The long tail of the pandemic now appears set to continue into 2022, and companies are starting to focus their governance dashboard to be more effective and efficient next year to support business goals and growth. The journey continues for companies towards the new normal, be that 100% remote, or a hybrid working model. The legacy challenges that will remain and their impact are now becoming highly visible. A key challenge now becoming a major concern is governance around technology change.
When any market is in high-growth mode, planning around scalability and command and control are not top of the agenda. Serving customers and growth are the order of the day. But as we all know, light-speed growth comes at a cost of control and focus. Companies are now finding that traditional approaches to IT governance dashboards in the shift towards a digital-first economy are unable to cut the mustard. Governance dashboard are key in many regulated industries such as financial services to clearly demonstrate visibility and control. Specifically traditional IT governance starts to fall down against the new demands of a digital first economy because they:
- Are not tied to business outcomes
- Are overly dependent on a particular process or plan
- Are unable to react to changing business priorities
- Discourage open communication
- Require a large manual overhead and maintenance
Do any of the above ring a bell? This is not about bashing tried and trusted approaches to technology governance, but about recognising continuous evaluation is required to keep pace with the changing face of technology and business.
The three-building blocks of modern technology governance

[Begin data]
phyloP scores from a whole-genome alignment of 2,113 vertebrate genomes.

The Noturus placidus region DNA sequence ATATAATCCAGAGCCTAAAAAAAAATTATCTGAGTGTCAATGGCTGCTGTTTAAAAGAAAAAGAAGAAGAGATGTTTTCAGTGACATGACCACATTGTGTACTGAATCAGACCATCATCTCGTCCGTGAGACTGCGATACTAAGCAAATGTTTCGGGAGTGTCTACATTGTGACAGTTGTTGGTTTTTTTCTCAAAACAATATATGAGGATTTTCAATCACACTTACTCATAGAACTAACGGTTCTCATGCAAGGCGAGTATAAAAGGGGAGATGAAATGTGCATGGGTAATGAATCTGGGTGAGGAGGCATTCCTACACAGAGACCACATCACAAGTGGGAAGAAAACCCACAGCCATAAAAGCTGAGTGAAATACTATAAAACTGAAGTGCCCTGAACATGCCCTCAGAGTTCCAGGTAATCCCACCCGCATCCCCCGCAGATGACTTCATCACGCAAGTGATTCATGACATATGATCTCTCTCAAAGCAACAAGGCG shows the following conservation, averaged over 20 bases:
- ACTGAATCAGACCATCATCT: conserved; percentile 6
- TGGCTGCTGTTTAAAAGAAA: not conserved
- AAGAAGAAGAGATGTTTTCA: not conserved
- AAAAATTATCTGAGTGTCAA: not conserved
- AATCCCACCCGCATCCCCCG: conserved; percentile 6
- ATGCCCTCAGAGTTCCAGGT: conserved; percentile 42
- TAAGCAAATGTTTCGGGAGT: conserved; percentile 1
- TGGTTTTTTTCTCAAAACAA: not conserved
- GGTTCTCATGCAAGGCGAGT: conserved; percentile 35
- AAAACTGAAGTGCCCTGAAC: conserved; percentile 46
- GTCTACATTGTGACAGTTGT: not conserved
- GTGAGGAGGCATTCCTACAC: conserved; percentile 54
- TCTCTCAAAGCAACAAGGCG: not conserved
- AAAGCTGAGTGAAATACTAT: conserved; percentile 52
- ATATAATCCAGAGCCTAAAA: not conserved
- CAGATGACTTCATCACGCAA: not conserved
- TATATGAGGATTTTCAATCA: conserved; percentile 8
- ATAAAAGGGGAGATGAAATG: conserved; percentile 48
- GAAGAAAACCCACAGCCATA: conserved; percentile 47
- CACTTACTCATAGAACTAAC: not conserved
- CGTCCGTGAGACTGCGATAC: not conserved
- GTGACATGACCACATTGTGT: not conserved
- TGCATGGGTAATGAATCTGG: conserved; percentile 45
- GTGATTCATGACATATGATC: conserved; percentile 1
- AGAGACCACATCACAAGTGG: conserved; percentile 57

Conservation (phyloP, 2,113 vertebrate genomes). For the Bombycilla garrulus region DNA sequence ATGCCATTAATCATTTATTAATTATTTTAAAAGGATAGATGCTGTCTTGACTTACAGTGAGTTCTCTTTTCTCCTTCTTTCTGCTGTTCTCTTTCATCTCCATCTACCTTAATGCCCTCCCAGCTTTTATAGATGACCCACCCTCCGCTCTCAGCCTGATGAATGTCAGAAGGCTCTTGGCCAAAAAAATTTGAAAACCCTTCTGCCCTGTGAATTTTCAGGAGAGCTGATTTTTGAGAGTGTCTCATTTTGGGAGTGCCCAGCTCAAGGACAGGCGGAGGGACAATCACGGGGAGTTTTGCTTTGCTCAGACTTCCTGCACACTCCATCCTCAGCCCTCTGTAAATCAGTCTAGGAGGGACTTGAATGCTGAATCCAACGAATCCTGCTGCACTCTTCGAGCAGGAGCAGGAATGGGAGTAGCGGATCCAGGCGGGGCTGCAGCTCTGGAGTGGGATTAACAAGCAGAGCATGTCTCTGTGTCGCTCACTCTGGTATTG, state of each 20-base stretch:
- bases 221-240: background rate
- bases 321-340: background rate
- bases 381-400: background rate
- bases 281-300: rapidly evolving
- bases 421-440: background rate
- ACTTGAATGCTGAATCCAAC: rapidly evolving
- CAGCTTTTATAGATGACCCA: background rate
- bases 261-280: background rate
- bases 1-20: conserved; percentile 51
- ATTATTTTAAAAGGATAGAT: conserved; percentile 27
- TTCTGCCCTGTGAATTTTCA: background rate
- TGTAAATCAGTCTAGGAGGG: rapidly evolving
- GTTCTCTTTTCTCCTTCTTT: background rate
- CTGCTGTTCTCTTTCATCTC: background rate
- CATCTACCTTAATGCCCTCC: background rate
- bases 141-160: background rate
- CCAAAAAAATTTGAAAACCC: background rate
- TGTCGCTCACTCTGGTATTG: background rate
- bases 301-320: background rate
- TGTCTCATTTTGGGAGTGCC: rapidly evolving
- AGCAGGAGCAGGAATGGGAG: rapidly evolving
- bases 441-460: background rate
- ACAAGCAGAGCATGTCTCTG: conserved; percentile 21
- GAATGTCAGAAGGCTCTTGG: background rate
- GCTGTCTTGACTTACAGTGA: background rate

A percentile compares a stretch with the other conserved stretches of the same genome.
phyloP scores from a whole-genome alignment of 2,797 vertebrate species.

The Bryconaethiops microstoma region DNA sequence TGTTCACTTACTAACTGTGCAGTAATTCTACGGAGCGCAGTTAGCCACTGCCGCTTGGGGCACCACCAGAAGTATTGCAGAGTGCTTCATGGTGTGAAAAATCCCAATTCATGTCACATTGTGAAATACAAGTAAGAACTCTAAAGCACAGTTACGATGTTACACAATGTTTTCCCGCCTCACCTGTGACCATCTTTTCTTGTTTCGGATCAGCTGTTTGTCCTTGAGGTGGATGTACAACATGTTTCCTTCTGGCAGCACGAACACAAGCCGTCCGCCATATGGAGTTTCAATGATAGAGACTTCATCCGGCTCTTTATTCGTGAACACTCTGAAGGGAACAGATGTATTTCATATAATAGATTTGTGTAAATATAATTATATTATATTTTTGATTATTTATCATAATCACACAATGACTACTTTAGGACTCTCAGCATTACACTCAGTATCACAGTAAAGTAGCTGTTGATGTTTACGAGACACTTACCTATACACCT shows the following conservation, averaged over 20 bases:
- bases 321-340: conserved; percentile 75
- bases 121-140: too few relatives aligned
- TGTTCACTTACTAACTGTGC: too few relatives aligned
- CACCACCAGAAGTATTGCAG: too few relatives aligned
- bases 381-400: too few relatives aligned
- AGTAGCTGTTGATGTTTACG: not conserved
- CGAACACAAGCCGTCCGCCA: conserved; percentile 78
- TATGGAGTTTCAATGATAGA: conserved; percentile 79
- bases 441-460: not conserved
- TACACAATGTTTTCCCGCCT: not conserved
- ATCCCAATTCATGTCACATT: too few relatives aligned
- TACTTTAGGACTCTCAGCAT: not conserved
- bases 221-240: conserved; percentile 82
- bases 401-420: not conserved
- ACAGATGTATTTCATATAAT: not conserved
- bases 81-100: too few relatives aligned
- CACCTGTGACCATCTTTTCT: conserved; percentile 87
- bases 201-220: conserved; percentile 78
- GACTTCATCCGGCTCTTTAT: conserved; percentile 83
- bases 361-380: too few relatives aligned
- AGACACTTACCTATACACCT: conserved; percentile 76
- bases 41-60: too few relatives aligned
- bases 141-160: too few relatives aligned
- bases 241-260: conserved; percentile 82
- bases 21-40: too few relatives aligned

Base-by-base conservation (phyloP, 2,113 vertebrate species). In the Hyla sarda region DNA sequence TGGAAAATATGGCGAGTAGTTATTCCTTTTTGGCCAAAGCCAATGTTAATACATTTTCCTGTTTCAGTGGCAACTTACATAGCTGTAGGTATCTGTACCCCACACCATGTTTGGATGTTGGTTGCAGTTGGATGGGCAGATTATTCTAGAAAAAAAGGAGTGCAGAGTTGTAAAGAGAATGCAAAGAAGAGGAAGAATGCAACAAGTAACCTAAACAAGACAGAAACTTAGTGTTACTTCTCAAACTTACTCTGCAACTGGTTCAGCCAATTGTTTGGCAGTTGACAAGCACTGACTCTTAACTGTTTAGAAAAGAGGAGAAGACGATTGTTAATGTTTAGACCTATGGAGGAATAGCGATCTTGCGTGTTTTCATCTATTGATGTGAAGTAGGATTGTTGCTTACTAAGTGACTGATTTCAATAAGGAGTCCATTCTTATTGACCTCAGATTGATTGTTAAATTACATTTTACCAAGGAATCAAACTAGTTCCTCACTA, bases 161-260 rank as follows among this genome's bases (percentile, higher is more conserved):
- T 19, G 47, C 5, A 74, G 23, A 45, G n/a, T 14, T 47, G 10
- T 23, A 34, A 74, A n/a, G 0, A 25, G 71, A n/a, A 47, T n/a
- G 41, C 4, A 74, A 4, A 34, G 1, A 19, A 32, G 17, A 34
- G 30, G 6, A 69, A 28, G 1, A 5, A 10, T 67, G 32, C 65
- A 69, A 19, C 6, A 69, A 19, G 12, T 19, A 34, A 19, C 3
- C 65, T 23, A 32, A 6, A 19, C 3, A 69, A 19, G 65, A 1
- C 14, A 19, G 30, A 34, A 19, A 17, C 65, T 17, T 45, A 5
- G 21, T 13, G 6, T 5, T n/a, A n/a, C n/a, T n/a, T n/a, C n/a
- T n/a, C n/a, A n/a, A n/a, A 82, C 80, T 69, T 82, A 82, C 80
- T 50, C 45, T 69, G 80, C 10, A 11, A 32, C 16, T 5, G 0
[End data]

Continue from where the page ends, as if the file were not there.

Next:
With the worlds of Dev, Ops and Sec all merging – cross functional teams are starting to come more mainstream. This can lead to over-engineering of new approaches ending up with even longer acronyms. I’m not looking forward to the day where we have to say ‘BizDevTestOpsGov’. Thankfully we are not there yet and the more common-sense approach of ‘keep it simple’ is the way forward.
If we break down what is required to establish an effective and efficient governance for digital transformation, we come to three main points of focus:
- Simplified governance structures –In a high-velocity environment the tendency is to overcomplicate governance structures and reports. Stabilizing a simple repeatable embedded governance dashboard with a focus on good behaviours will deliver better Much like the Toyota approach to quality management, the focus in on repeatable outcomes that take account of changing priorities and business goals. These are behaviourally driven not process driven.
- Set clear goals and principles – Governance dashboard targets are often lost in the noise of business change programmers and neglected until there is a raging fire. By setting clear goals at an organisational and team level backed up with a clear set of guiding principles, organisations can clearly track governance and progress. This enables teams to remain flexible enough to react to changing business priorities, while not neglecting the fundamentals of control and good governance.
- Automating governance dashboard goals, transparency, and accountability– being able to gather highly valuable data from your tool chains by combining data sets and applying machine learning means you are able to identify specific patterns within your data to alert you to issues. With our platform neuro we can automate specific insights to support governance KPI’s – for example: by combining and measuring issue density, length of high priority issue resolution time, state changes and level of code change we can automatically trigger insights from multiple machine learning models as well as automatically generating and scheduling your governance reporting against specific KPIs.
Companies, both large and small, are becoming more complex now more than ever. By focusing on simplifying, using the right technology with a drop of common sense, and using an adequate governance dashboard, oversight can both be agile and effective in the new post COVID-19 age.